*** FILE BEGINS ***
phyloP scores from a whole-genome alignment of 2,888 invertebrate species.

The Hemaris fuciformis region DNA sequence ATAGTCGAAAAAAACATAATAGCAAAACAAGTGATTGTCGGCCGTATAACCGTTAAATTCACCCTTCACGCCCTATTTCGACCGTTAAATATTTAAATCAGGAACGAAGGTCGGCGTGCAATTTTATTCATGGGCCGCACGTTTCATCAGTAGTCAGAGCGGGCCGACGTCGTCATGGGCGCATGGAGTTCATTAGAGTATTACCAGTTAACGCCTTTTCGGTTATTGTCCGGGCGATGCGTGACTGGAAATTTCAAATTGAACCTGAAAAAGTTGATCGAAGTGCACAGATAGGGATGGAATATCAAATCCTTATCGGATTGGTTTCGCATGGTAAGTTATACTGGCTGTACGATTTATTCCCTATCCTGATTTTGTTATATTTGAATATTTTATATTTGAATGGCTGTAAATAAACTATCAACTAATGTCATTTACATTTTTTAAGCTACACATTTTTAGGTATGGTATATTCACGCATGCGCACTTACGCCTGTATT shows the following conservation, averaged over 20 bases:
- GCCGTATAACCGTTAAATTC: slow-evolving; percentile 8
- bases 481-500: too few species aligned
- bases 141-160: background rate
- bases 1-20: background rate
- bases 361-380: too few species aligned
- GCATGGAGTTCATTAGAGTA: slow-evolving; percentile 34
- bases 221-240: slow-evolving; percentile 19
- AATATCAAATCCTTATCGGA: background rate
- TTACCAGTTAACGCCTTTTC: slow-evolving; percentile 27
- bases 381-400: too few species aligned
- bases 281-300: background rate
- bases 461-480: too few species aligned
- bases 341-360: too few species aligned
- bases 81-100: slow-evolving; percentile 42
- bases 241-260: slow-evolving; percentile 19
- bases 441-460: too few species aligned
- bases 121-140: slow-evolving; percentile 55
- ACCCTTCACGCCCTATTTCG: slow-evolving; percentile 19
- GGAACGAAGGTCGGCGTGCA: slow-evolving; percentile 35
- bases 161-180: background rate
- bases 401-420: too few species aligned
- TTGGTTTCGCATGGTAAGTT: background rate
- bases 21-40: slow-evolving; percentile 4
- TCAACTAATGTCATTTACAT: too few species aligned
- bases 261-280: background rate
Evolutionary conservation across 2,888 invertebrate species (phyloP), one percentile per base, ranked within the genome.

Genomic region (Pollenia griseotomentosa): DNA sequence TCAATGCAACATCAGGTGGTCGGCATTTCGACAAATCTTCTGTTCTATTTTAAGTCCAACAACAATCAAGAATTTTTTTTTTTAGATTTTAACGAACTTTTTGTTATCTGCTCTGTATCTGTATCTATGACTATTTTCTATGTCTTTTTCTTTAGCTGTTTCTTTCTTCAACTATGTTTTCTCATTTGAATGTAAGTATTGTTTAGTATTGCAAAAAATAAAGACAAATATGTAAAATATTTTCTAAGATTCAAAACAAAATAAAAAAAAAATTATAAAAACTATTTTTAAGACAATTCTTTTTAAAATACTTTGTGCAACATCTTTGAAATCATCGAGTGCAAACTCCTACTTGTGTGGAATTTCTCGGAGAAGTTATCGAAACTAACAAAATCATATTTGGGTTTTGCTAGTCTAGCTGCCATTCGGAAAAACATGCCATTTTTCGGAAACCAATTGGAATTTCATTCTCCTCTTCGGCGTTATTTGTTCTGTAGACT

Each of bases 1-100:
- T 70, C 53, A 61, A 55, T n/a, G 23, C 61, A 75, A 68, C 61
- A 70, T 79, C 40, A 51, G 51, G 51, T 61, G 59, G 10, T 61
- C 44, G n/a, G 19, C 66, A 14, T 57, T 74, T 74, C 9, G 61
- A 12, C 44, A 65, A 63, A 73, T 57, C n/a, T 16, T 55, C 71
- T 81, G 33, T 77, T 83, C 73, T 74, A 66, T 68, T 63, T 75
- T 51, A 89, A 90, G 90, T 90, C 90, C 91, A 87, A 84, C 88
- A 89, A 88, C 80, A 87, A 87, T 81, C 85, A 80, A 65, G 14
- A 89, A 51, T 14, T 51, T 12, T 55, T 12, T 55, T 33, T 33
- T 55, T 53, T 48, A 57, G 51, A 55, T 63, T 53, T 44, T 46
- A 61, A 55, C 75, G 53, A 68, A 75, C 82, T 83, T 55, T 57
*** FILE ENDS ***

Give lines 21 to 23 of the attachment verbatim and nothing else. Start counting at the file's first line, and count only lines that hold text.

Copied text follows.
- GGAACGAAGGTCGGCGTGCA: slow-evolving; percentile 35
- bases 161-180: background rate
- bases 401-420: too few species aligned